Flying to Japan in the build-up to the 8 Hours, it was clear that the pressure was ramping up on Yamaha. Kawasaki were fast in testing, Honda had made a big step with their Fireblade and Suzuki, with Sylvain Guintoli, looked strong. This had the possibility of being one of the greatest endurance races in memory. On his flight to Japan, the key for van der Mark was to rest.
“It’s a very tough week at Suzuka. You’re having to do PR events, you’re riding every day and we had an extra test day included this year too. It’s very demanding so it’s really important to arrive as fresh as possible. You need to try and avoid as much jetlag as you can. When we landed in Nagoya on the Monday morning, we went straight to the Atsuta Shrine to write what we wished for on this trip. It’s easy to imagine what we wanted!”
Their wishes were for “Suzuka V5,” with van der Mark writing this on an ema wishing plate. In the Shinto faith, the ritual practices focus on establishing a connection between modern Japan and its ancient past, these rituals are a key part of their tradition. The plates are left hanging in the shrine for the gods to receive them. In the closing minutes of the race it seemed as though these prayers had been answered.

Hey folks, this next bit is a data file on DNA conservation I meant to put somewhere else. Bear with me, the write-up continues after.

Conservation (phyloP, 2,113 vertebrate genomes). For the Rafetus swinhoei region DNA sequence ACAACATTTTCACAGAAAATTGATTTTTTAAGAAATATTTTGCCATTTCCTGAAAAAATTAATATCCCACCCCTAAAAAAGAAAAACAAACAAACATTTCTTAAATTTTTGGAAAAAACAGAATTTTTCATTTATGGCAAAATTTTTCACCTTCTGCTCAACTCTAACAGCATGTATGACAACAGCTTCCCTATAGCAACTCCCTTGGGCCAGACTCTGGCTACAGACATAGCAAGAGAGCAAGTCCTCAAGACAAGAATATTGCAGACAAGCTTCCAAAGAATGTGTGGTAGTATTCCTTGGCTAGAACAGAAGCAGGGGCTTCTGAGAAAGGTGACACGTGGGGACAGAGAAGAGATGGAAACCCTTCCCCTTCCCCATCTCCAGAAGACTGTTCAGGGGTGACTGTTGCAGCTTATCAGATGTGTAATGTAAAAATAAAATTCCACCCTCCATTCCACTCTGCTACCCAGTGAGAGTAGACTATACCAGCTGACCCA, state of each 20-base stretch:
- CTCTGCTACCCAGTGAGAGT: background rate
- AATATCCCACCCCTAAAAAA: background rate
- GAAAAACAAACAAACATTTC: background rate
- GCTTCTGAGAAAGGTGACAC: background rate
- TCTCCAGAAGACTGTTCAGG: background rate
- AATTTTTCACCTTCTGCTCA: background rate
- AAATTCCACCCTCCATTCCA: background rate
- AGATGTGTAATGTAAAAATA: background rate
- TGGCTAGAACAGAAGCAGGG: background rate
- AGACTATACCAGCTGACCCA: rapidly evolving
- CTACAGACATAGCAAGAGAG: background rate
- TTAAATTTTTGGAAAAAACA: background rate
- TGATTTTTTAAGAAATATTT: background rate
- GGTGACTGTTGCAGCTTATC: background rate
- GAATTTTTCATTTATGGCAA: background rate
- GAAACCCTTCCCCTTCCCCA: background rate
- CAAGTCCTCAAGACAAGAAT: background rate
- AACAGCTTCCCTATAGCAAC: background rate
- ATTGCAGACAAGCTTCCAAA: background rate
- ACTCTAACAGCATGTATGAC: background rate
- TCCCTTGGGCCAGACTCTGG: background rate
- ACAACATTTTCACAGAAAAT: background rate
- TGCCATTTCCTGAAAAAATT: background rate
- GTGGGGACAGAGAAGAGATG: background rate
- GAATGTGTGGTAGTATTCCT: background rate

Even the best will in the world can’t fight off jetlag and eventually it’ll get the better of you. For van der Mark, the rest of the day was spent travelling to Suzuka and getting himself ready for the business end of the week as testing was set to begin the following day.
“It was a different schedule this year and it was tough for me - I wasn’t able to do any of the pre-event tests because of my injury. That meant that during the week I had to get used to the bike, the tyres and the track. It’s one of the best tracks in the world and I love Suzuka, but it’s always hard to jump onto the bike and try and be fast straight away. The test day was really important for me and by the end of the test I felt ready for the weekend. Yamaha do a great job of getting everything ready for the 8 Hours and I felt that we were prepared.”